New employees are expected to enter their goals in Lead@ for manager approval within 30 days of hire; however, employees hired after October 1 should wait to enter goals using Workday in January, 2019, following Workday go-live.
Workday Migration Deadlines
All goals for calendar year 2018 that are manager-approved by October 31 will be migrated to Workday. If goals are not approved by then, employees will have to manually enter goals in Workday in January. Evaluations for calendar year 2018 will be completed in Workday following go-live.
Due to the migration process, no attached documents, comments, or additional detail will transfer to Workday. Employees and managers who completed interim or mid-year evaluations in Lead@ are encouraged to save a PDF copy for upload into Workday, post-launch. Click here for instructions.
Advancement and School of Medicine employees will enter fiscal year 2019 goals directly in Workday after go-live.
Here are three of the most frequently asked questions about the onboarding process in Workday. Want to see more? Browse the complete FAQ. You’ll find more Onboarding FAQs under “Recruiting, Hiring, & Onboarding.”
You can also check out a short video on the overall recruiting process in Workday, hosted by Sue Simpkins, in our recent blog post.
Q: Is there an onboarding checklist customized for new hires?
A: Yes. New hires will receive automated notifications (checklist items) via Workday. There will also be a hard copy checklist version available for reference.
Q: Can some aspects of onboarding be customized?
A: Onboarding is customized based on entity (Academic Division, Medical Center and UPG) and on large employee types that span multiple departments (i.e., variations are provided for faculty, students, temps, contingent workers, transfers, etc.).
Q: Does a new hire have the ability to log in before their start date?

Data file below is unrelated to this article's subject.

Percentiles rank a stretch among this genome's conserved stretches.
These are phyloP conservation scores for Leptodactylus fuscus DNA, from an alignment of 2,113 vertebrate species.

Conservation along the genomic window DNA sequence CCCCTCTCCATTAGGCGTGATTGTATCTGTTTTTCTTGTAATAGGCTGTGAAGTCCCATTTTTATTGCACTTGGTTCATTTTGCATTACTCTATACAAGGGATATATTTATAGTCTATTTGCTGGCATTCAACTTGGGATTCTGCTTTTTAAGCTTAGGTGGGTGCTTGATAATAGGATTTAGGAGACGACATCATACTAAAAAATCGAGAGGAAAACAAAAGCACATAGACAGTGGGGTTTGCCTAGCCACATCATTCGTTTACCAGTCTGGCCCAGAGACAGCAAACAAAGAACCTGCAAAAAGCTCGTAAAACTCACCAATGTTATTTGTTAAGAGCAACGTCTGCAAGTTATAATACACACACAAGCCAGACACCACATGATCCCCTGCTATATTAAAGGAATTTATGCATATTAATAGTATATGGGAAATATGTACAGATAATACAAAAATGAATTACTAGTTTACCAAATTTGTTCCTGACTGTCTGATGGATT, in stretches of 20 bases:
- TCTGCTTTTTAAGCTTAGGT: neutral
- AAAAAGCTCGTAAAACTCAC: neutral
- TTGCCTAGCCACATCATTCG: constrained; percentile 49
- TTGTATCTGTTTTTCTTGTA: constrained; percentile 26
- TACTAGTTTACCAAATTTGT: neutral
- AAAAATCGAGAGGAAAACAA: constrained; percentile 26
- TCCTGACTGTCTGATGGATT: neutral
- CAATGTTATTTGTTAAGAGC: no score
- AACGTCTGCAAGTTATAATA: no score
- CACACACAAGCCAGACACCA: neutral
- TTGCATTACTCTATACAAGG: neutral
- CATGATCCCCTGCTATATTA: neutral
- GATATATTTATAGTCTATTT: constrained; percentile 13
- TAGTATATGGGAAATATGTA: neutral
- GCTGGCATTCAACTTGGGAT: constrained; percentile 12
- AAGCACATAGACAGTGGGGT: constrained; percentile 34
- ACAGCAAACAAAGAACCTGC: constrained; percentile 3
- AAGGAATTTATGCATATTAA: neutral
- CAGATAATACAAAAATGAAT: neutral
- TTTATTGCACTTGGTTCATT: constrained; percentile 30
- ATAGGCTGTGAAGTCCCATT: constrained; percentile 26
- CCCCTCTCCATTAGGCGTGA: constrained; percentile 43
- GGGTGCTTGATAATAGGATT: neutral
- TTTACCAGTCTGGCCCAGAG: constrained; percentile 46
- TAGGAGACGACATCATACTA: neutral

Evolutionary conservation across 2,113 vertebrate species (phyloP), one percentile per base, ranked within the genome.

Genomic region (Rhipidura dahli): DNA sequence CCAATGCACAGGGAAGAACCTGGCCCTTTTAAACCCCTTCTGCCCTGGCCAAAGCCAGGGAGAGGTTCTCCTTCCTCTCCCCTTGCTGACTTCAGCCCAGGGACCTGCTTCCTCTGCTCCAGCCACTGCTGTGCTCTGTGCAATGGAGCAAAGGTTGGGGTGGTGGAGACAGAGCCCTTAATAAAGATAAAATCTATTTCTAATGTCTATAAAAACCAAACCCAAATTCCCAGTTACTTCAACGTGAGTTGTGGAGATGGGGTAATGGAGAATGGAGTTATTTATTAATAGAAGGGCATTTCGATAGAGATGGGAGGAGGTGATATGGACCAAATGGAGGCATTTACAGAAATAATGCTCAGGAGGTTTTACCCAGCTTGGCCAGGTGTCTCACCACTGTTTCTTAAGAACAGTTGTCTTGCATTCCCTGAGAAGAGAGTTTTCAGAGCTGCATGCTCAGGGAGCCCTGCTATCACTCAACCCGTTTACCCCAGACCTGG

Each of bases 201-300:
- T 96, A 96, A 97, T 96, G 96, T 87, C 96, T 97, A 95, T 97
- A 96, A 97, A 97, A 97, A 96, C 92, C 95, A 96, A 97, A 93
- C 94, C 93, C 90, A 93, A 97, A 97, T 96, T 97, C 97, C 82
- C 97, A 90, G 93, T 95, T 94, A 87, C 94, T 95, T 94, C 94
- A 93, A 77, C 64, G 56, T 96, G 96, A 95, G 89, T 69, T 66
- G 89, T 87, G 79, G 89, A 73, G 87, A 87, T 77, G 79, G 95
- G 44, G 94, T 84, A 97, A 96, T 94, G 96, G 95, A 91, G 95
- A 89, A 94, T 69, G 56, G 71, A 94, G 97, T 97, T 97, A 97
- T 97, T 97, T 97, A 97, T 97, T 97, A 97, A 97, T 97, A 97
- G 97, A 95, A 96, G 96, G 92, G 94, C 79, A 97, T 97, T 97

A: Yes, new hires will first log in to Workday as applicants. Once hired, they will gain access to the employee sections of Workday. For security purposes, there will be a limit on how far ahead of their start date they will be able to gain that access.
Caroline Brennan – Grants and Contracts, School of Medicine
Here are the correct answers to yesterday's questions:
Where does a hiring manager go in Workday to see whether there are active candidates for a job? The Recruiting dashboard.
Name any two types of training offerings that will be available to users across Grounds at the end of October. Instructor-led courses (classroom or web conference), eLearning, open labs, job aids, on-demand videos, concept aids.
What is Sue most excited about when using Workday to apply for a job at UVA? Drag-and-drop functionality to upload a resume and the subsequent auto-fill of data.
As usual, we chose three winners at random from all the correct submissions.
Thanks to everyone who has participated over the past four weeks!
Your enthusiasm was obvious, but we’re also glad to see so many people engaged in learning about Workday in our run-up to launch in January. Training and learning materials will augment the knowledge you’ve already acquired and should assure a smooth transition to the new system. Watch the blog, email, and Twitter for frequent updates as go-live approaches.
Sue explains just how easy applying through Workday can be – Boom!
Applying online through legacy systems like Jobs@ has always been cumbersome, with lots of manual data entry required that duplicates the information contained in your resume. Workday makes this time-consuming step unnecessary. Watch the video to learn more: